Japan’s retail electricity market may be facing its greatest crisis since the end of World War II. Rapidly rising energy prices over the past six months have forced many electricity retailers into bankruptcy or to exit the market, leaving many customers scrambling to find other service providers.
At the center of this upheaval are companies that sprung up since 2016, the Power Producer and Suppliers (PPSs). These companies came in to challenge the regional utilities, betting that deregulation and a shift to cheaper or renewable power sources such as solar would ease the incumbents’ grip on the market.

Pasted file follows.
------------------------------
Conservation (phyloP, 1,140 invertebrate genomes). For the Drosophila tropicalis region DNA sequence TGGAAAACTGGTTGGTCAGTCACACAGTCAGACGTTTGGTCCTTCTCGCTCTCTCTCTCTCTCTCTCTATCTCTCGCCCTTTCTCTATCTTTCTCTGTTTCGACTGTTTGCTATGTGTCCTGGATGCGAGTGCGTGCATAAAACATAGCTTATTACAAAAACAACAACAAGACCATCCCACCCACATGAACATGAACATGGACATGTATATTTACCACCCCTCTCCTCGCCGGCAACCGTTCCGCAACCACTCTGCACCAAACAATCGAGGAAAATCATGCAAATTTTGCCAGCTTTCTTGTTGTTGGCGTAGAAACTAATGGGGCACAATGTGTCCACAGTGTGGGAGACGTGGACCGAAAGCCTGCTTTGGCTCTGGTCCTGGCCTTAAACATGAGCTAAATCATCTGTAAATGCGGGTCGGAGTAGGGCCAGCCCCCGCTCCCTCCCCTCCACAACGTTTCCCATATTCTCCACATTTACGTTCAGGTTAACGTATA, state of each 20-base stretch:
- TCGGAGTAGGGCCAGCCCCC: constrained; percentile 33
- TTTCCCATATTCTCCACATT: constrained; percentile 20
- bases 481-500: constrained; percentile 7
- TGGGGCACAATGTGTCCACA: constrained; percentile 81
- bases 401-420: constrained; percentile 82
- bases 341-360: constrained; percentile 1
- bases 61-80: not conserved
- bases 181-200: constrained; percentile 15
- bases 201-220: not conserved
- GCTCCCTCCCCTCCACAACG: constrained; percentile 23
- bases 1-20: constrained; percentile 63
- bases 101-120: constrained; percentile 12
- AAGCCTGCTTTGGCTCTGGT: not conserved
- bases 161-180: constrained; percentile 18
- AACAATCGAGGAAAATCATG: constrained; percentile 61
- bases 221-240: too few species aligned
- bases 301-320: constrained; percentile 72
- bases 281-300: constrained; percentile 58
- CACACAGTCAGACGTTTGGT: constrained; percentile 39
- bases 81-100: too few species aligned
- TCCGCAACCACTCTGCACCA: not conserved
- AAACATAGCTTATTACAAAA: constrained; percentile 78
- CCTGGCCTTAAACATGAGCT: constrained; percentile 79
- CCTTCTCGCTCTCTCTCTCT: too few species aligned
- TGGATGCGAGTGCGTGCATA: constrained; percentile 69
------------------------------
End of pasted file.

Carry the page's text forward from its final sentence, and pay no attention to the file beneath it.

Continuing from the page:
As long as the power prices were trending down for most of the last six years, that premise held. As a result, hundreds of PPS firms took over nearly a quarter of Japanese power sales. The recent jump in fossil fuel prices, however, has bucked the trend. PPS firms without their own power resources, along with their sophisticated business models or price- hedging capabilities, have crashed. Many are now losing money in a market that combines heightened price volatility with pockets of supply disruption.
Japan has 737 PPS firms registered today. As many as 70-80% of those active in the market are unlikely to survive the ongoing flux and uncertainty. This winter could precipitate industry consolidation.